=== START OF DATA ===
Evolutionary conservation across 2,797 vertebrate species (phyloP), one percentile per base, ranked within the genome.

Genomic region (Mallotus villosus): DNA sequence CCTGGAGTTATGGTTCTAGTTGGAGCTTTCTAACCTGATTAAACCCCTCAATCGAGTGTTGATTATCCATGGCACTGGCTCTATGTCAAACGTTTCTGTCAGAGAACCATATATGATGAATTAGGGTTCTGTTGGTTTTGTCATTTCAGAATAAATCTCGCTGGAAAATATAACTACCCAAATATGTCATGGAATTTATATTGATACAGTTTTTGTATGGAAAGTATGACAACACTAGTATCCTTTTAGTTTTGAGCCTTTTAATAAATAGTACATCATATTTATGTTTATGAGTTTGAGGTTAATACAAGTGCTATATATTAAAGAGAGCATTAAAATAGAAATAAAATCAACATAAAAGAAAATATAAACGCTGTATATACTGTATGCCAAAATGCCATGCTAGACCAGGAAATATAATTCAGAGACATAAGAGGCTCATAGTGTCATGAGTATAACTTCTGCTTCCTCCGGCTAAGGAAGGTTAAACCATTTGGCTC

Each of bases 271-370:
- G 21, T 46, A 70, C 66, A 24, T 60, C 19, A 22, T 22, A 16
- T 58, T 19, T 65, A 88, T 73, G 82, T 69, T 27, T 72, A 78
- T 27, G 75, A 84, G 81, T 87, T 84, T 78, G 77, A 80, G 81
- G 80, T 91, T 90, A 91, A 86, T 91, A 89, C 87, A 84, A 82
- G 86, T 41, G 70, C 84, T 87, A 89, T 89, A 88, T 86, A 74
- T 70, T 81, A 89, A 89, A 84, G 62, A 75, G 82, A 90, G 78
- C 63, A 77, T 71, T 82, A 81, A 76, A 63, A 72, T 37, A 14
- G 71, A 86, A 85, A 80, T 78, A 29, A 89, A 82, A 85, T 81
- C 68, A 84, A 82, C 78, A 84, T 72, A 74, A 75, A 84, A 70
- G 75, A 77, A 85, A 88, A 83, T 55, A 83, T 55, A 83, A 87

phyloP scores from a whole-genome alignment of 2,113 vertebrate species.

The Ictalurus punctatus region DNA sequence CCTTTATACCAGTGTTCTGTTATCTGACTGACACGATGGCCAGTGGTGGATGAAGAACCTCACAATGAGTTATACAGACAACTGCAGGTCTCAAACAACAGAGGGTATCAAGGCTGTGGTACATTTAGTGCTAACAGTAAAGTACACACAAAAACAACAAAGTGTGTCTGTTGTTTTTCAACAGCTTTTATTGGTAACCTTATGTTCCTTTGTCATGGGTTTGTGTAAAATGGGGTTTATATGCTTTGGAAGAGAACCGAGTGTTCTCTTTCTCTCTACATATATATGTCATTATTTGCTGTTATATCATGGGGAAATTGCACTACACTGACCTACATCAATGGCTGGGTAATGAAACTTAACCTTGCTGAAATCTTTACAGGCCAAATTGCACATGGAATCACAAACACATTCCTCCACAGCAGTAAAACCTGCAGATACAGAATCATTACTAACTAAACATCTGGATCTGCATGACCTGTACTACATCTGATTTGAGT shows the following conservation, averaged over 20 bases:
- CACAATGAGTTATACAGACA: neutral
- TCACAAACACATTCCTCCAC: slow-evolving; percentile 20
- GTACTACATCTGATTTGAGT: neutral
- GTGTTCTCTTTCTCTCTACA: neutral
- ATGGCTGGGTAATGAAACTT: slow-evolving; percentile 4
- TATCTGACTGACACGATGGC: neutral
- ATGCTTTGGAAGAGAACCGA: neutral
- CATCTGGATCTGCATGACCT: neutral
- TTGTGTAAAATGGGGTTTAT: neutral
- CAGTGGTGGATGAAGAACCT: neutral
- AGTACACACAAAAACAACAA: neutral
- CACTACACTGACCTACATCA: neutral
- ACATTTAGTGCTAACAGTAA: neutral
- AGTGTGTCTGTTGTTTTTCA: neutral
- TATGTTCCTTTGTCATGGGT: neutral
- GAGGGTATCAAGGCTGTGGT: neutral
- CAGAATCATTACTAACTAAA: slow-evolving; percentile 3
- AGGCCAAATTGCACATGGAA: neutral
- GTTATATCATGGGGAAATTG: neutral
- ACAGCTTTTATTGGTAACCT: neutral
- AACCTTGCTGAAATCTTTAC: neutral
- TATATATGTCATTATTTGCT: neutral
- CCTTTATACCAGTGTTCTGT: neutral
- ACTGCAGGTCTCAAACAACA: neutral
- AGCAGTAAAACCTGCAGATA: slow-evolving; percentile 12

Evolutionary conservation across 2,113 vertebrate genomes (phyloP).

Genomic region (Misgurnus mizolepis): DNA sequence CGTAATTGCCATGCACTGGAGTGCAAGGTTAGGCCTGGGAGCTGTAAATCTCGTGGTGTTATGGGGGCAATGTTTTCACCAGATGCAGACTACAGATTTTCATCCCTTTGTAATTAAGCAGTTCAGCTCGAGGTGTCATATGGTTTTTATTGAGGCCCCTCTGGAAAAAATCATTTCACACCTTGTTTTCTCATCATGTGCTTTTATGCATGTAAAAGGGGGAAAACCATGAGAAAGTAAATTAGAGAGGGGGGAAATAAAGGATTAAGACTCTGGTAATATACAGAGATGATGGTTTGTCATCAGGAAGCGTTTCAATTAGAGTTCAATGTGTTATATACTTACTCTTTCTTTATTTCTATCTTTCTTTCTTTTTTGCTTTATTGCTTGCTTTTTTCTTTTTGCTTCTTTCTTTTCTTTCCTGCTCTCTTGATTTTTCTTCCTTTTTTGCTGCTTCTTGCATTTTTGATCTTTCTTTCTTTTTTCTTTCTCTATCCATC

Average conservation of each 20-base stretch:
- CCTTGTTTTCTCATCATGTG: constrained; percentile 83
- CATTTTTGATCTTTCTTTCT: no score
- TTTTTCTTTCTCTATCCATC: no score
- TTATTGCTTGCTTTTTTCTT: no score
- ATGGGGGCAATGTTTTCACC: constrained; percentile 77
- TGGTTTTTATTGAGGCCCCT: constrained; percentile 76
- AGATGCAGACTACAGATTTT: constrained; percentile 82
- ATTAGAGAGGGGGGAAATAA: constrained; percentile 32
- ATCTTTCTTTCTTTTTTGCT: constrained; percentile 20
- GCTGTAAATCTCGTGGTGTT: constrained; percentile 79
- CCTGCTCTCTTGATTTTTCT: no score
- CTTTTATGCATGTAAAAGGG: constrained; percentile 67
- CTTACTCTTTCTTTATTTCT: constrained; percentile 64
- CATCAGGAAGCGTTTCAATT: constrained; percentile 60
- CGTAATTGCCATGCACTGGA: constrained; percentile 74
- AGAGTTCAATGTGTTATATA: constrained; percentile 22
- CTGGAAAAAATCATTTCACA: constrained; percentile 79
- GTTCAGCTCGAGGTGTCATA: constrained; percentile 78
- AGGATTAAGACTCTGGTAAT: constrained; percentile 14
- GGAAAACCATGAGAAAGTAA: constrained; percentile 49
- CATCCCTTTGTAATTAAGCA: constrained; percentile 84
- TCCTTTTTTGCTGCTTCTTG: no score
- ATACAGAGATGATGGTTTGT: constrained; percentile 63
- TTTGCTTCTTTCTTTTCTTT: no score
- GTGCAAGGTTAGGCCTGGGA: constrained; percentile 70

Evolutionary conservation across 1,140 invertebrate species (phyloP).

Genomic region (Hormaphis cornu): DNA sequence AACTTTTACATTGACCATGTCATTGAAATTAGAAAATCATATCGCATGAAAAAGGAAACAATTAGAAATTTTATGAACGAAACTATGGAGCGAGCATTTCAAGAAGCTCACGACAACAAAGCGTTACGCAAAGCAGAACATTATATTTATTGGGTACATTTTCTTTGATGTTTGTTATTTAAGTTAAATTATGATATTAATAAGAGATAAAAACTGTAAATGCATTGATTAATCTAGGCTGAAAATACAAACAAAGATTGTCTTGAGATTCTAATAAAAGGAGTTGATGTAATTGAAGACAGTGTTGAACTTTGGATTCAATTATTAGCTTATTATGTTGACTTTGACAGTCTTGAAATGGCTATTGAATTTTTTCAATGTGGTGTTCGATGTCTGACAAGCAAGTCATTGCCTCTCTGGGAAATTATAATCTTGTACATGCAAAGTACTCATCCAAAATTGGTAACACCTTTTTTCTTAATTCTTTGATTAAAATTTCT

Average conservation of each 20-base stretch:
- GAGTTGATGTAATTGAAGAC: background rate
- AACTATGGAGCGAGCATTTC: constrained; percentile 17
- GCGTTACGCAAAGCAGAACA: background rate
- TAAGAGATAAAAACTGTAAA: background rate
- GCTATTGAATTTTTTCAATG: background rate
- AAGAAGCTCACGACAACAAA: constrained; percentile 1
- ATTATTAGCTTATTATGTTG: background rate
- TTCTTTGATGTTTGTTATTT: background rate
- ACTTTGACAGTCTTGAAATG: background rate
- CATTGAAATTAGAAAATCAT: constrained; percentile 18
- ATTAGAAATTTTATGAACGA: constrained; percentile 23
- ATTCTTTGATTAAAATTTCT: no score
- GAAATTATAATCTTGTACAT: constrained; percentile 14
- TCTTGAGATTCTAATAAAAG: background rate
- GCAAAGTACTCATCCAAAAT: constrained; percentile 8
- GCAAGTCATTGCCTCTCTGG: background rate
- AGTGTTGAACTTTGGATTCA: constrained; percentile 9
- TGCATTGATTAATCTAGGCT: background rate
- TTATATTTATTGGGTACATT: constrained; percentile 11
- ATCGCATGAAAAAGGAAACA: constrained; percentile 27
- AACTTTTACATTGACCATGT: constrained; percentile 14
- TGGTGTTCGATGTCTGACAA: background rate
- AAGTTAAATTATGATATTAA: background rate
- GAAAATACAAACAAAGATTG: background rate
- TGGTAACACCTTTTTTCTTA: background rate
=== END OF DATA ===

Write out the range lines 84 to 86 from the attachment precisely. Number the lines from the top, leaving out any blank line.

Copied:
- GAAATTATAATCTTGTACAT: constrained; percentile 14
- TCTTGAGATTCTAATAAAAG: background rate
- GCAAAGTACTCATCCAAAAT: constrained; percentile 8